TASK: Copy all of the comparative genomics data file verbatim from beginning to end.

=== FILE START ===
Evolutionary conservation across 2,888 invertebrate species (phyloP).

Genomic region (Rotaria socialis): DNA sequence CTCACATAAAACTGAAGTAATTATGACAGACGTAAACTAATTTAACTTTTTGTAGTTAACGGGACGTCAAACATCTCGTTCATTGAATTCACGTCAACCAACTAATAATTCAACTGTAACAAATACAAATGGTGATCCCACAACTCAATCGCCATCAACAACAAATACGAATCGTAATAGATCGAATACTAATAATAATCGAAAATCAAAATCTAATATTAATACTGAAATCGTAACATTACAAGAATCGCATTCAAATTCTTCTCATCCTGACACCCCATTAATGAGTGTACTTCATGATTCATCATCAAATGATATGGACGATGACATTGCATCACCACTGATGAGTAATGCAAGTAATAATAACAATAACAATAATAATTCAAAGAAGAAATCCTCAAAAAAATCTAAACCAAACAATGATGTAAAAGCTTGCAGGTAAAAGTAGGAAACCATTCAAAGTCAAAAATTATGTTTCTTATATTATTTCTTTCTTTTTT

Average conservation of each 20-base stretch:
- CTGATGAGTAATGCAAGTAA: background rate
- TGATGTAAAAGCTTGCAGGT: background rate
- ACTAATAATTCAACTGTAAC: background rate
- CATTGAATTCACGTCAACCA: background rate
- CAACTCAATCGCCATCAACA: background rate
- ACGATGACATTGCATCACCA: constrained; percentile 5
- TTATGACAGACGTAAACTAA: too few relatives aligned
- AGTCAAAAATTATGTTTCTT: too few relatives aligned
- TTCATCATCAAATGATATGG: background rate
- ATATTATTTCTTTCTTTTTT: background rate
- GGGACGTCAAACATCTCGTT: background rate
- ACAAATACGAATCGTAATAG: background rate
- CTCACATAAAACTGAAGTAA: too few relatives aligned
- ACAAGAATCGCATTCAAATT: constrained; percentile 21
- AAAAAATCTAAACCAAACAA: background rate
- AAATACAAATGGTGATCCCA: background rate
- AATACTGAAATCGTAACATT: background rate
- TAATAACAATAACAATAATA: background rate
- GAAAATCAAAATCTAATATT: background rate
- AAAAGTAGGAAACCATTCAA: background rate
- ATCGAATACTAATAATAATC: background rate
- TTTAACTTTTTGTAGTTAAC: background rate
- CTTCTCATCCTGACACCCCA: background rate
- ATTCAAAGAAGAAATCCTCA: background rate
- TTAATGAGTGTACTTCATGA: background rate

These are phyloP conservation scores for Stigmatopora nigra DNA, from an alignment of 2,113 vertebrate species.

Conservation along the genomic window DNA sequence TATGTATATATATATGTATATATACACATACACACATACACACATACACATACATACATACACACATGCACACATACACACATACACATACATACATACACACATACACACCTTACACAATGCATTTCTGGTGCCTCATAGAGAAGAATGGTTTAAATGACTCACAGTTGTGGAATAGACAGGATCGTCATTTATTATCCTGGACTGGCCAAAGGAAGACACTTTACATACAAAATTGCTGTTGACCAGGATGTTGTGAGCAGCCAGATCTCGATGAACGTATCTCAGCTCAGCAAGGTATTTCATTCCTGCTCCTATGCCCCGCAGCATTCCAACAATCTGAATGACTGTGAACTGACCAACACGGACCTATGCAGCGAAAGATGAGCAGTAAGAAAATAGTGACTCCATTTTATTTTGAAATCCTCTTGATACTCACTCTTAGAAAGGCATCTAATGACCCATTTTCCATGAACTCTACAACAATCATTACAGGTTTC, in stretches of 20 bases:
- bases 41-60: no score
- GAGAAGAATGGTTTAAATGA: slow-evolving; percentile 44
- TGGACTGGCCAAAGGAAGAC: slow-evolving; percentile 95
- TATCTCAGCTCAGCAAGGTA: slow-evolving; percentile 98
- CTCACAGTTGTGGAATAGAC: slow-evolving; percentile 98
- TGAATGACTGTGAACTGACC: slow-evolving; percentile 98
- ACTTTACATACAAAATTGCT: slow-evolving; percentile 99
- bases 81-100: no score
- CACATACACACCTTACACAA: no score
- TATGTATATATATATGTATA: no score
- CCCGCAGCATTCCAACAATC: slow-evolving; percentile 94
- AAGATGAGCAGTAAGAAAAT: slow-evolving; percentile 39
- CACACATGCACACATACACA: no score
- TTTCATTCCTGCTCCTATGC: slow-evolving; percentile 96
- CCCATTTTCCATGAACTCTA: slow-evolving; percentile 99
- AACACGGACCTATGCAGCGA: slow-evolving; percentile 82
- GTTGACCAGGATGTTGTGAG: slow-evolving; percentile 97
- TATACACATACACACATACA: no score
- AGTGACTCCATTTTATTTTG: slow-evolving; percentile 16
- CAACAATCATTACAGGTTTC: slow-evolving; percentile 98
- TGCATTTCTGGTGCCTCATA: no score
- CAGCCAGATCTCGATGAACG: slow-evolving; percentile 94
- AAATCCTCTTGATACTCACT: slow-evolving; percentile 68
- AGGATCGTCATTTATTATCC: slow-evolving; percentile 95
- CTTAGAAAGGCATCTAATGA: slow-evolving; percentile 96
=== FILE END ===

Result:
Evolutionary conservation across 2,888 invertebrate species (phyloP).

Genomic region (Rotaria socialis): DNA sequence CTCACATAAAACTGAAGTAATTATGACAGACGTAAACTAATTTAACTTTTTGTAGTTAACGGGACGTCAAACATCTCGTTCATTGAATTCACGTCAACCAACTAATAATTCAACTGTAACAAATACAAATGGTGATCCCACAACTCAATCGCCATCAACAACAAATACGAATCGTAATAGATCGAATACTAATAATAATCGAAAATCAAAATCTAATATTAATACTGAAATCGTAACATTACAAGAATCGCATTCAAATTCTTCTCATCCTGACACCCCATTAATGAGTGTACTTCATGATTCATCATCAAATGATATGGACGATGACATTGCATCACCACTGATGAGTAATGCAAGTAATAATAACAATAACAATAATAATTCAAAGAAGAAATCCTCAAAAAAATCTAAACCAAACAATGATGTAAAAGCTTGCAGGTAAAAGTAGGAAACCATTCAAAGTCAAAAATTATGTTTCTTATATTATTTCTTTCTTTTTT

Average conservation of each 20-base stretch:
- CTGATGAGTAATGCAAGTAA: background rate
- TGATGTAAAAGCTTGCAGGT: background rate
- ACTAATAATTCAACTGTAAC: background rate
- CATTGAATTCACGTCAACCA: background rate
- CAACTCAATCGCCATCAACA: background rate
- ACGATGACATTGCATCACCA: constrained; percentile 5
- TTATGACAGACGTAAACTAA: too few relatives aligned
- AGTCAAAAATTATGTTTCTT: too few relatives aligned
- TTCATCATCAAATGATATGG: background rate
- ATATTATTTCTTTCTTTTTT: background rate
- GGGACGTCAAACATCTCGTT: background rate
- ACAAATACGAATCGTAATAG: background rate
- CTCACATAAAACTGAAGTAA: too few relatives aligned
- ACAAGAATCGCATTCAAATT: constrained; percentile 21
- AAAAAATCTAAACCAAACAA: background rate
- AAATACAAATGGTGATCCCA: background rate
- AATACTGAAATCGTAACATT: background rate
- TAATAACAATAACAATAATA: background rate
- GAAAATCAAAATCTAATATT: background rate
- AAAAGTAGGAAACCATTCAA: background rate
- ATCGAATACTAATAATAATC: background rate
- TTTAACTTTTTGTAGTTAAC: background rate
- CTTCTCATCCTGACACCCCA: background rate
- ATTCAAAGAAGAAATCCTCA: background rate
- TTAATGAGTGTACTTCATGA: background rate

These are phyloP conservation scores for Stigmatopora nigra DNA, from an alignment of 2,113 vertebrate species.

Conservation along the genomic window DNA sequence TATGTATATATATATGTATATATACACATACACACATACACACATACACATACATACATACACACATGCACACATACACACATACACATACATACATACACACATACACACCTTACACAATGCATTTCTGGTGCCTCATAGAGAAGAATGGTTTAAATGACTCACAGTTGTGGAATAGACAGGATCGTCATTTATTATCCTGGACTGGCCAAAGGAAGACACTTTACATACAAAATTGCTGTTGACCAGGATGTTGTGAGCAGCCAGATCTCGATGAACGTATCTCAGCTCAGCAAGGTATTTCATTCCTGCTCCTATGCCCCGCAGCATTCCAACAATCTGAATGACTGTGAACTGACCAACACGGACCTATGCAGCGAAAGATGAGCAGTAAGAAAATAGTGACTCCATTTTATTTTGAAATCCTCTTGATACTCACTCTTAGAAAGGCATCTAATGACCCATTTTCCATGAACTCTACAACAATCATTACAGGTTTC, in stretches of 20 bases:
- bases 41-60: no score
- GAGAAGAATGGTTTAAATGA: slow-evolving; percentile 44
- TGGACTGGCCAAAGGAAGAC: slow-evolving; percentile 95
- TATCTCAGCTCAGCAAGGTA: slow-evolving; percentile 98
- CTCACAGTTGTGGAATAGAC: slow-evolving; percentile 98
- TGAATGACTGTGAACTGACC: slow-evolving; percentile 98
- ACTTTACATACAAAATTGCT: slow-evolving; percentile 99
- bases 81-100: no score
- CACATACACACCTTACACAA: no score
- TATGTATATATATATGTATA: no score
- CCCGCAGCATTCCAACAATC: slow-evolving; percentile 94
- AAGATGAGCAGTAAGAAAAT: slow-evolving; percentile 39
- CACACATGCACACATACACA: no score
- TTTCATTCCTGCTCCTATGC: slow-evolving; percentile 96
- CCCATTTTCCATGAACTCTA: slow-evolving; percentile 99
- AACACGGACCTATGCAGCGA: slow-evolving; percentile 82
- GTTGACCAGGATGTTGTGAG: slow-evolving; percentile 97
- TATACACATACACACATACA: no score
- AGTGACTCCATTTTATTTTG: slow-evolving; percentile 16
- CAACAATCATTACAGGTTTC: slow-evolving; percentile 98
- TGCATTTCTGGTGCCTCATA: no score
- CAGCCAGATCTCGATGAACG: slow-evolving; percentile 94
- AAATCCTCTTGATACTCACT: slow-evolving; percentile 68
- AGGATCGTCATTTATTATCC: slow-evolving; percentile 95
- CTTAGAAAGGCATCTAATGA: slow-evolving; percentile 96